This one goes hand-in-hand with #3. Most of the revenue that USPS receives is from businesses and organizations. This includes the new revenue from packages that are mostly business-to-consumer. The organizations and businesses that pay the USPS mostly operate with competitive businesslike models. That is, if they do not control their own costs as well as their competitors do, they are at a disadvantage and at risk for going out of business. And, yes, nonprofits do go out of business too.
A supplier that does not operate as a business but competes with private sector companies and supplies customers that do operate under a competitive model will not last. Customers at some point are forced to move to alternatives.
USPS has long operated as a strong government-granted monopoly providing a service that customers had no alternative for. To some extent, that is still true. But push them enough, give them enough reason, and customers will find an alternative and leave. For example, the recent move away from offices to working from home is going to hit the commercial real estate industry hard. And that is an industry that thought its customers had no alternative to downtown office space.
Mailers will pull out of the mail if the Postal Service and the Postal Regulatory Commission move forward with their plan to bust through the Consumer Price Index cap on postage increases. USPS has been publicly chastising the PRC for taking almost four years to review the market-dominant mail rate system. Of course, customers have pushed back hard because they want to stay with mail and know they will have to greatly reduce its use if the proposals go through. Also, much in the postal and political landscape has been changing, and the need for fundamental reform instead of mere price hikes has become apparent to a much wider audience.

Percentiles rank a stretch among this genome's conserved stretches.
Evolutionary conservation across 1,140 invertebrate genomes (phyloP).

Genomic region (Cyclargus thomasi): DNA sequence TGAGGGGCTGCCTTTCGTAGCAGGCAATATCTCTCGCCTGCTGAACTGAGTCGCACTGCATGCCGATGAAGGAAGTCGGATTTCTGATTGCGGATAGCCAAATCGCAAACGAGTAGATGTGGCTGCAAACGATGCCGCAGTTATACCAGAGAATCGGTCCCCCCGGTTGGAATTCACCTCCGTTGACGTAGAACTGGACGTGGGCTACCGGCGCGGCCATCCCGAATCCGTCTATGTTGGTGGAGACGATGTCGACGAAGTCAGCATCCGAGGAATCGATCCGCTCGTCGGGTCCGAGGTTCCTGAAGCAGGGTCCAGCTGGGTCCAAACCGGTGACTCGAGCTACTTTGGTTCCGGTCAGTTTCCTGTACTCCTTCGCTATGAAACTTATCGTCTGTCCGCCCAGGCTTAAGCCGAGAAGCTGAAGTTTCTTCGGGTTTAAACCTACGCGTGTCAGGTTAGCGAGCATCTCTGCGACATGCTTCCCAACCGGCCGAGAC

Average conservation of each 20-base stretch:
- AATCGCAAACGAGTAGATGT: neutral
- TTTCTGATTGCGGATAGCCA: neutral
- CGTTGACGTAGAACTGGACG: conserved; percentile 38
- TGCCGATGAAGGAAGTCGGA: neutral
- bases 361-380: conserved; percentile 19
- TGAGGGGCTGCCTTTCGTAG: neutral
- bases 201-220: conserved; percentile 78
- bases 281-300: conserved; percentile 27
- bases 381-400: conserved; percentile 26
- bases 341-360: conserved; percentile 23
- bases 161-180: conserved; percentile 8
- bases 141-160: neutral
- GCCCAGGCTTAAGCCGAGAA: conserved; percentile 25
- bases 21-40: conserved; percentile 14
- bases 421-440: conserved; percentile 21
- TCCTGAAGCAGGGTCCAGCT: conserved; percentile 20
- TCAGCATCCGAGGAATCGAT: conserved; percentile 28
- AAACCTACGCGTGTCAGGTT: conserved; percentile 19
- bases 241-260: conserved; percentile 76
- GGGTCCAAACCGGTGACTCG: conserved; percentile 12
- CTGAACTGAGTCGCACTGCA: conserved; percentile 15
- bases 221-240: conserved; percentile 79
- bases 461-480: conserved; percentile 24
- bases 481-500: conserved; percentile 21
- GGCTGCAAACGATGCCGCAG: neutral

The most positive thing to come out of this summer’s postal fiasco is a newfound expression of love for the USPS by the American public. There’s nothing like the threat of losing something you need to rouse emotions and pledges of support.
People were ordering postal swag and stamps to help support USPS. All of a sudden, so many commentators, politicians, media, and the general public were experts in the Postal Service. After the election, there were reports of crowds spontaneously cheering postal trucks and spraying them with champagne. We who have focused on USPS for a while were taken aback with the sudden attention our little part of the world was receiving.
Many of us also were dismayed at the apparent beating the reputation of USPS took this summer. We thought it was largely undeserved. Much of it was based on less than accurate information or misinterpretation of data.
Perhaps the silver lining is that it’s often been said that we would need a crisis to finally get Congress and the Administration to pay enough attention to USPS to actually reform its structure and funding model.